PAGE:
Tech Bond Informational Meeting Tomorrow

On Tuesday, January 14 at 7:00 in Grosse Pointe South’s Wicking Library, the League of Women Voters, Grosse Pointe will provide all residents of the Grosse Pointe Public School System an opportunity to directly ask administrators and teachers questions regarding the proposed technology bond to be voted on this February 25.

The plan will provide much needed upgrades in infrastructure and security systems, but most importantly, this proposal will provide teachers with the tools needed to individualize instruction, improve student performance, and prepare Grosse Pointe children for a 21st century world outside of the classroom.  Currently, valuable class time is wasted working with obsolete equipment, student performance on state-mandated testing has suffered due to outdated equipment, and many graduates have shared that they were not prepared with the technology expertise expected at the college level.

Furthermore, since 2008 Lansing has cut K-12 funding in a way that has equaled a loss of $6.5 million in funding to the Grosse Pointe Public School System.  Teachers have recently agreed to an 8% decrease in their pay and a 20% increase in their benefit contributions.  Over the years, this district has made the tough choice to maintain programs and keep class sizes small.  This was a wise decision, but as a result, technology improvements took a back seat.  Now, as communities like St. Clair Shores, Fraser, and Troy begin to surpass Grosse Pointe with regards to technology, the administration has decided to tackle the issue in a way that does not further cut an already bare bones budget.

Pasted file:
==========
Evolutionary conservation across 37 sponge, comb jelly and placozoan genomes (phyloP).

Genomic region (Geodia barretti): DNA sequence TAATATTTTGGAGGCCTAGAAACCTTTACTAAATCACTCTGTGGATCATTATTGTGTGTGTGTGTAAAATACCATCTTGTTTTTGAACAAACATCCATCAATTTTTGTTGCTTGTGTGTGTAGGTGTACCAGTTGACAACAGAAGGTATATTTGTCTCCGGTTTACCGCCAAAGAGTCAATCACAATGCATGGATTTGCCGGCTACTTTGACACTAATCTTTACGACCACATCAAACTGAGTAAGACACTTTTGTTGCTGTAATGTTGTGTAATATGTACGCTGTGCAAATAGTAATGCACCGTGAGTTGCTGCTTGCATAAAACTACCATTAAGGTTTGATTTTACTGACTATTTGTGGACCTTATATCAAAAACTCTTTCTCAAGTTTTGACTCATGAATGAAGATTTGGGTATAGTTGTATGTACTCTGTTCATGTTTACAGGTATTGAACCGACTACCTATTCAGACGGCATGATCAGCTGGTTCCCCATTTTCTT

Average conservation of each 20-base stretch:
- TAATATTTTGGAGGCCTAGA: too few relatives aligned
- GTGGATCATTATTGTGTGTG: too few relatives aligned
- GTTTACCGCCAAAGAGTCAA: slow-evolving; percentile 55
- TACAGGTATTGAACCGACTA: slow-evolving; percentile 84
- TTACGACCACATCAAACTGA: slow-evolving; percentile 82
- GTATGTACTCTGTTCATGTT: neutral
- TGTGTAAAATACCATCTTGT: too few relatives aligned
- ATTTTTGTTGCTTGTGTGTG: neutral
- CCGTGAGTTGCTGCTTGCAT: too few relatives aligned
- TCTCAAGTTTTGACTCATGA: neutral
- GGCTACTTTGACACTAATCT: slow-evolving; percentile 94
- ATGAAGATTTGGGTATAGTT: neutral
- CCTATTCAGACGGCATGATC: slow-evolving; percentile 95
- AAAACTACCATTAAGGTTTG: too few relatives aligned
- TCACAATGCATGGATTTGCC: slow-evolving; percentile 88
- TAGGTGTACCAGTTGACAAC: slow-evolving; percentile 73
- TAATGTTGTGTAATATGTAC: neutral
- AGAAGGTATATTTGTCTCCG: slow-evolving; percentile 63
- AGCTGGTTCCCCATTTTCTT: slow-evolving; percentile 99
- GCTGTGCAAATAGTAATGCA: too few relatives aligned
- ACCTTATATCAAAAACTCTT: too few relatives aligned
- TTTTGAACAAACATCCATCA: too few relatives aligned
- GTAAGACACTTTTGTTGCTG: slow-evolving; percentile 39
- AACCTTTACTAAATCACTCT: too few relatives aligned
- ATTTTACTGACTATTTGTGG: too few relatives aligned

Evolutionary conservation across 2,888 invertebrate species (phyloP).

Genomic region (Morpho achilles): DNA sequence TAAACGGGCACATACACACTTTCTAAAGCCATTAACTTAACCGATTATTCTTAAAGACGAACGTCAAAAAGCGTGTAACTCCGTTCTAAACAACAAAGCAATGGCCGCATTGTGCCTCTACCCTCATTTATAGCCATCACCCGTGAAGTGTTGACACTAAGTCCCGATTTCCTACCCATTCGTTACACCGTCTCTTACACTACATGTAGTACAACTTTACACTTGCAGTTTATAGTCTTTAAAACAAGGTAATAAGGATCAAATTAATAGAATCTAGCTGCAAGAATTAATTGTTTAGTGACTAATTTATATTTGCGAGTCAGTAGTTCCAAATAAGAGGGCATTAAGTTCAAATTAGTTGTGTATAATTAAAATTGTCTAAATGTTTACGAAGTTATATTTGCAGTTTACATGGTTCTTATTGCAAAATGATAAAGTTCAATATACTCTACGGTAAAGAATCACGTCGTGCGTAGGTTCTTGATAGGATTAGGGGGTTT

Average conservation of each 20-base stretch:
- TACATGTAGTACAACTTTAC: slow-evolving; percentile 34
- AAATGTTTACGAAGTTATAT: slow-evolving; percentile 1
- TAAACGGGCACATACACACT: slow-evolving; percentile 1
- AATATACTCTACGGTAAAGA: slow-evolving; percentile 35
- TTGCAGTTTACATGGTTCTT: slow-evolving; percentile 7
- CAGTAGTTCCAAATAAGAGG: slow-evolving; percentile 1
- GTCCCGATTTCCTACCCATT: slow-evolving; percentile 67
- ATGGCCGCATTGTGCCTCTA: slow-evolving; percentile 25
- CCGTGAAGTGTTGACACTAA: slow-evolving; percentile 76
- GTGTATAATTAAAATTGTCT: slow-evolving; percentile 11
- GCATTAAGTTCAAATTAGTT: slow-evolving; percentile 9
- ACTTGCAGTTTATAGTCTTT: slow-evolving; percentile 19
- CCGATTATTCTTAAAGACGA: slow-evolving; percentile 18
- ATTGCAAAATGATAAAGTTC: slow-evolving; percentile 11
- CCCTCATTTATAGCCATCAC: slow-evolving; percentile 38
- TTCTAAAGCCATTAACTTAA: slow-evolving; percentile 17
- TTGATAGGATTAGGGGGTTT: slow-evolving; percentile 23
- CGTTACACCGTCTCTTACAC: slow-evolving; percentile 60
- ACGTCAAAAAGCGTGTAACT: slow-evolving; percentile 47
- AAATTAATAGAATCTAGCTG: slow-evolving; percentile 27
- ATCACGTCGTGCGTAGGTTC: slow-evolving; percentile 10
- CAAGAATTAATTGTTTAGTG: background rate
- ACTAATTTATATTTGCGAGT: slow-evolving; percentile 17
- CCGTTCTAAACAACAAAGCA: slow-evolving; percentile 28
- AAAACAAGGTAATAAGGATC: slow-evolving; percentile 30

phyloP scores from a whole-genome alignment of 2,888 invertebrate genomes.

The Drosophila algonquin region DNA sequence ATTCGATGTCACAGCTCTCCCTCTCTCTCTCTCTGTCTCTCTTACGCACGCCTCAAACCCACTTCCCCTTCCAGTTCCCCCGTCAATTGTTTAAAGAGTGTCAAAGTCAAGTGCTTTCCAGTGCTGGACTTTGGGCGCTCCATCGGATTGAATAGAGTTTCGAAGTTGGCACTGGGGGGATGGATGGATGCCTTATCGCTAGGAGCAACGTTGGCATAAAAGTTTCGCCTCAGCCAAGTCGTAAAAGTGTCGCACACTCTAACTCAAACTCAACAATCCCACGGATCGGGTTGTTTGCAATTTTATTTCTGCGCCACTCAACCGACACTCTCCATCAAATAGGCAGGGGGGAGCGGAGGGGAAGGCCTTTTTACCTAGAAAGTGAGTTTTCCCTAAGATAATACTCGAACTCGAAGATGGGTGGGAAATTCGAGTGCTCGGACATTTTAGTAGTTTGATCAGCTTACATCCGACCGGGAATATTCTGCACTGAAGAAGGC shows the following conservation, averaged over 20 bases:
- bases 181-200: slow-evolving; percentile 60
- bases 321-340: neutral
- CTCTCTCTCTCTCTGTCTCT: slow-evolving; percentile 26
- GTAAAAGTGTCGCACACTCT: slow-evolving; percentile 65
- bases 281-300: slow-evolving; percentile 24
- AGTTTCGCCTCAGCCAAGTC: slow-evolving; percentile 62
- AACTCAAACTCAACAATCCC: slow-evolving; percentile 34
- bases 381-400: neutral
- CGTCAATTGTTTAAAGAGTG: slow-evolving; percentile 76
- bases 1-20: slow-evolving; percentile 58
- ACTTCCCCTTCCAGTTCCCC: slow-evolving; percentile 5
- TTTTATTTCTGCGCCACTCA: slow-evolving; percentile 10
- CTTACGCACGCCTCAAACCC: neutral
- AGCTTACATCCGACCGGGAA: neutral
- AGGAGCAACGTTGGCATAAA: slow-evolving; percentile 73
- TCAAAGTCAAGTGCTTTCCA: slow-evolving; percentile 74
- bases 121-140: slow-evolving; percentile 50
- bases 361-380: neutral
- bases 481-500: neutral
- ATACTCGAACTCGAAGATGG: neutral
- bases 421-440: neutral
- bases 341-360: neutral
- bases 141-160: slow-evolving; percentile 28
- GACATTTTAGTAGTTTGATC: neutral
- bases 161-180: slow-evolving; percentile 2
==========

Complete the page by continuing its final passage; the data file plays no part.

Recognizing that many in the community have concerns about the bond, the League of Women Voters has invited all residents of the community to ask their questions directly of the people making the proposal.  Superintendent, Dr. Tom Harwood, Assistant Superintendent, Chris Fenton, and Michigan Teacher of the Year, Gary Abud will all be on hand to address the public’s concerns and explain in detail how the bond will help students and the community.

This is an issue that will have a direct impact on the quality of education our district provides its students.  The Grosse Pointe community is highly regarded for the stellar services and quality of life it offers its residents.  This important proposal will preserve Grosse Pointe’s legacy of being one of the best places in Michigan to live and raise a family.  

GP Tech Yes would like to encourage all residents to attend this meeting and ask the tough questions.  The strength of our community depends on it.

This post is contributed by a community member. The views expressed in this blog are those of the author and do not necessarily reflect those of Patch Media Corporation. Everyone is welcome to submit a post to Patch. If you'd like to post a blog, go here to get started.

Pete Waldmeir, GP Woods January 13, 2014 at 12:24 PM
If this is just an interested community member who wants to raise other folks' taxes, why doesn't he/she sign his/her name? Sounds to me like this is just the Pro Yes party line direct from the GPPS school board or its flack. I can see Patch printing fluff like this, but at least require a signature.
GP Tech Yes January 13, 2014 at 01:11 PM